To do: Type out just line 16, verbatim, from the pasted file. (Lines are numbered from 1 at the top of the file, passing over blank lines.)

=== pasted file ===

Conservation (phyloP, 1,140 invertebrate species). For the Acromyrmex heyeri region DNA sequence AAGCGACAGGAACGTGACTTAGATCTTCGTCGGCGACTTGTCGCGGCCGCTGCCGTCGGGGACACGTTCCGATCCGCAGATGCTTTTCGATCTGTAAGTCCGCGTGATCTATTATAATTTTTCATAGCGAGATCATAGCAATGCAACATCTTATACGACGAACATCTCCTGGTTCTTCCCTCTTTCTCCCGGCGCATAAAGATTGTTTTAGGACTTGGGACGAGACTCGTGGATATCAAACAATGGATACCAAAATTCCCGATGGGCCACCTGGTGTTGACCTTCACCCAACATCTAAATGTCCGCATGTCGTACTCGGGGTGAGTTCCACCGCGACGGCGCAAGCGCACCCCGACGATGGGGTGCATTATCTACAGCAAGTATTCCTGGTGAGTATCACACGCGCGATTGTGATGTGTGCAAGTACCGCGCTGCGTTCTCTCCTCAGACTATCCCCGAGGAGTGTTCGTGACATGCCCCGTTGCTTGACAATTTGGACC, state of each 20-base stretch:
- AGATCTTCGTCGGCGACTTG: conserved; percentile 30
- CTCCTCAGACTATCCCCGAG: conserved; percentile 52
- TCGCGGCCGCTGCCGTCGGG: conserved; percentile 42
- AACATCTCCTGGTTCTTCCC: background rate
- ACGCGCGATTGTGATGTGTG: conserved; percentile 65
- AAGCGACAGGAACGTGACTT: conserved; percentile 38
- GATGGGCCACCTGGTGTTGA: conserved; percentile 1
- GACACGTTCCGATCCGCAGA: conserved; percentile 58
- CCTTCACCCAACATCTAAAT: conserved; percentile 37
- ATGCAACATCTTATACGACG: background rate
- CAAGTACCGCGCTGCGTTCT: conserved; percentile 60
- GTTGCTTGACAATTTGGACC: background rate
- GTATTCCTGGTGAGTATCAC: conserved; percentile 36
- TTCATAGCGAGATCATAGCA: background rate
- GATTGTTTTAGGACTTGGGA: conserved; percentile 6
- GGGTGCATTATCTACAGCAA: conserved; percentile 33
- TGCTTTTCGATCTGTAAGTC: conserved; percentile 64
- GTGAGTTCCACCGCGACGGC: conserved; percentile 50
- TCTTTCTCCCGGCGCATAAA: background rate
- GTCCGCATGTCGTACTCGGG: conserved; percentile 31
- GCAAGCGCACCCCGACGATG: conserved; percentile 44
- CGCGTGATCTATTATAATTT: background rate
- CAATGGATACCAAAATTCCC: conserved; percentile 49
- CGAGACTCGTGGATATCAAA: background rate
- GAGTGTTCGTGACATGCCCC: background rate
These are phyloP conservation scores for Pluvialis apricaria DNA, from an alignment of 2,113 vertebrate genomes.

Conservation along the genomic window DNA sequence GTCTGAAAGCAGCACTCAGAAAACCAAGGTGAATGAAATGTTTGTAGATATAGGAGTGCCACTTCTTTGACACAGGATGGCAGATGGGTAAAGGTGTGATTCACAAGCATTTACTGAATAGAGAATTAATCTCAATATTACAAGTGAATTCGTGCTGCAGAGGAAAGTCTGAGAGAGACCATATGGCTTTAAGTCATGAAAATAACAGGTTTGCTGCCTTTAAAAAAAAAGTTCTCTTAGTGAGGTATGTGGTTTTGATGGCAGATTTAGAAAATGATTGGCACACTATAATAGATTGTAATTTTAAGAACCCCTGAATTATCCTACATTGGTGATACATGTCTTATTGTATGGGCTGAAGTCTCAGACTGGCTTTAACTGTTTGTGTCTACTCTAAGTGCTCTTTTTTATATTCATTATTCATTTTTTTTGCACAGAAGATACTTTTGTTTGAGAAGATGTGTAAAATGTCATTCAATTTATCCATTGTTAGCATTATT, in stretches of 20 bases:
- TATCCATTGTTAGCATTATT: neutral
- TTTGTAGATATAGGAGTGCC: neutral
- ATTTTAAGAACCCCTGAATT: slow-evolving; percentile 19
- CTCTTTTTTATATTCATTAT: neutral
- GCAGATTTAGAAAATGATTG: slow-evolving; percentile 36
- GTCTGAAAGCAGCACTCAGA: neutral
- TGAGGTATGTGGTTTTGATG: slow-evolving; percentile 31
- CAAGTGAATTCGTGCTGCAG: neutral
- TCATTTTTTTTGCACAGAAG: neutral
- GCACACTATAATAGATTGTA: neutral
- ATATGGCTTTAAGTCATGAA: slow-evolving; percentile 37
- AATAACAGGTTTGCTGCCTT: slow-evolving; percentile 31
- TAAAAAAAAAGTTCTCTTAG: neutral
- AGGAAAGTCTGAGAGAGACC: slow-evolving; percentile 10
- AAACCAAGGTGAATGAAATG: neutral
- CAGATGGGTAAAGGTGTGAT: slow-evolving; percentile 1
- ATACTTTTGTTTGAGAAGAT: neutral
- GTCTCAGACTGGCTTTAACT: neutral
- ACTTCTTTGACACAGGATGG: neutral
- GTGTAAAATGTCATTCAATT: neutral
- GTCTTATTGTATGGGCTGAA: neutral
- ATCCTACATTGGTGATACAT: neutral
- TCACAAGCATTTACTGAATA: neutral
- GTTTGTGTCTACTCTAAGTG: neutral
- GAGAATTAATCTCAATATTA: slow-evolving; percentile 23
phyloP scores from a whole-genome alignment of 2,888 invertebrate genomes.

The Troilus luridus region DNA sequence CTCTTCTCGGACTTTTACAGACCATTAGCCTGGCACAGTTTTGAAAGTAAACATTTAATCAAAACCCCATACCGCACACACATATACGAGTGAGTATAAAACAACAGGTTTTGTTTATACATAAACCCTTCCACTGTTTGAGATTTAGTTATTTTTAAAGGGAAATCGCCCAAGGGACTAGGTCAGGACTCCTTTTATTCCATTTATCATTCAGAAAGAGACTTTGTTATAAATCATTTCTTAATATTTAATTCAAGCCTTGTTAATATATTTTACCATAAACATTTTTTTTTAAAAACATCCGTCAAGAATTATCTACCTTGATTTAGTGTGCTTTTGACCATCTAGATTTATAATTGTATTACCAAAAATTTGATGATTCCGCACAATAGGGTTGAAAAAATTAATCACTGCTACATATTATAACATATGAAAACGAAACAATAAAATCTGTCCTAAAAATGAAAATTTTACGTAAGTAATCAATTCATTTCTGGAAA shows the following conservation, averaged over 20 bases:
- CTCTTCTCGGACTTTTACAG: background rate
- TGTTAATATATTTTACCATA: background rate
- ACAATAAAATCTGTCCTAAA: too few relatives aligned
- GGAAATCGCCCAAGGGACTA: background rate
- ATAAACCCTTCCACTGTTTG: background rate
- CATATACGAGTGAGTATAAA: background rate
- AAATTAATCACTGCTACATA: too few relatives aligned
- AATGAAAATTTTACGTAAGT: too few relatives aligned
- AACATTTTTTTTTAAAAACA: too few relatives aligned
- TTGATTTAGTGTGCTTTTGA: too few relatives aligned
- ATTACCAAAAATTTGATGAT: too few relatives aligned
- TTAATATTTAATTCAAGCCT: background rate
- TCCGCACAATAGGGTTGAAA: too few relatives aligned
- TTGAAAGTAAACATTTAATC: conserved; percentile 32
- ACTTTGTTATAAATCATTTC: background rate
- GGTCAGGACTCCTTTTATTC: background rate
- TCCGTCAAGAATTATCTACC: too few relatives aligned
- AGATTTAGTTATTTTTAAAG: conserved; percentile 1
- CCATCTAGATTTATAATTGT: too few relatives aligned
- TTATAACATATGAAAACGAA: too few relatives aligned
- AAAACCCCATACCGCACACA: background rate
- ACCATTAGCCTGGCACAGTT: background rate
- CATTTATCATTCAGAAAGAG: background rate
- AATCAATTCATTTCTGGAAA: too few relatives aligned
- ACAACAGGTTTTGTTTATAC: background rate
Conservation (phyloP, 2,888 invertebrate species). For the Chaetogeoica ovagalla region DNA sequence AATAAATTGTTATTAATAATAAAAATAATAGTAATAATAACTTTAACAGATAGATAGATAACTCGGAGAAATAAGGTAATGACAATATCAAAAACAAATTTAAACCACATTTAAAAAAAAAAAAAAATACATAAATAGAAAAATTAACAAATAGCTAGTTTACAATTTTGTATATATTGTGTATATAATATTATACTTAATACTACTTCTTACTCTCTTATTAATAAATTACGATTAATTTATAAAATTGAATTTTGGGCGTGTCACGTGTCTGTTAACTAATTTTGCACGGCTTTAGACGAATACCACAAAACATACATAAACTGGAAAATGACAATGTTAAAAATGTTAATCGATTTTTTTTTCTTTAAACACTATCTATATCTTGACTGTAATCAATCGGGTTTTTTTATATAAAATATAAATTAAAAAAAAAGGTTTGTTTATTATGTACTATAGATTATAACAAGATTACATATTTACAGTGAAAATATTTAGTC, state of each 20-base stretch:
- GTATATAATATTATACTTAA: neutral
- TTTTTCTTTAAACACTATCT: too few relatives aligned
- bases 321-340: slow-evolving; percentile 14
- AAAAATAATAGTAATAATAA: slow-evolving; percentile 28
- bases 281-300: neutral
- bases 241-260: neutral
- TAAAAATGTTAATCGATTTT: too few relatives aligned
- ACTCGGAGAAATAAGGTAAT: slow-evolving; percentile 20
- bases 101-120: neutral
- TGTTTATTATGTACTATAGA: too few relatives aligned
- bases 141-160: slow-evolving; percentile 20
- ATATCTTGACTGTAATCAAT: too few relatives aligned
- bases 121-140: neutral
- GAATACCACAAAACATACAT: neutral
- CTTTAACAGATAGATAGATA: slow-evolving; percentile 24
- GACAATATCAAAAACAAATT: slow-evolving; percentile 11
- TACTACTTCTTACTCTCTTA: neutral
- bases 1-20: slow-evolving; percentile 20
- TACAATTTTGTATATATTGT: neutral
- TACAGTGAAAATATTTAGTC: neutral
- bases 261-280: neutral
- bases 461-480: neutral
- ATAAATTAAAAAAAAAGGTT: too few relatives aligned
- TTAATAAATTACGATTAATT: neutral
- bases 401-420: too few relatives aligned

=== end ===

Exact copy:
- GATTGTTTTAGGACTTGGGA: conserved; percentile 6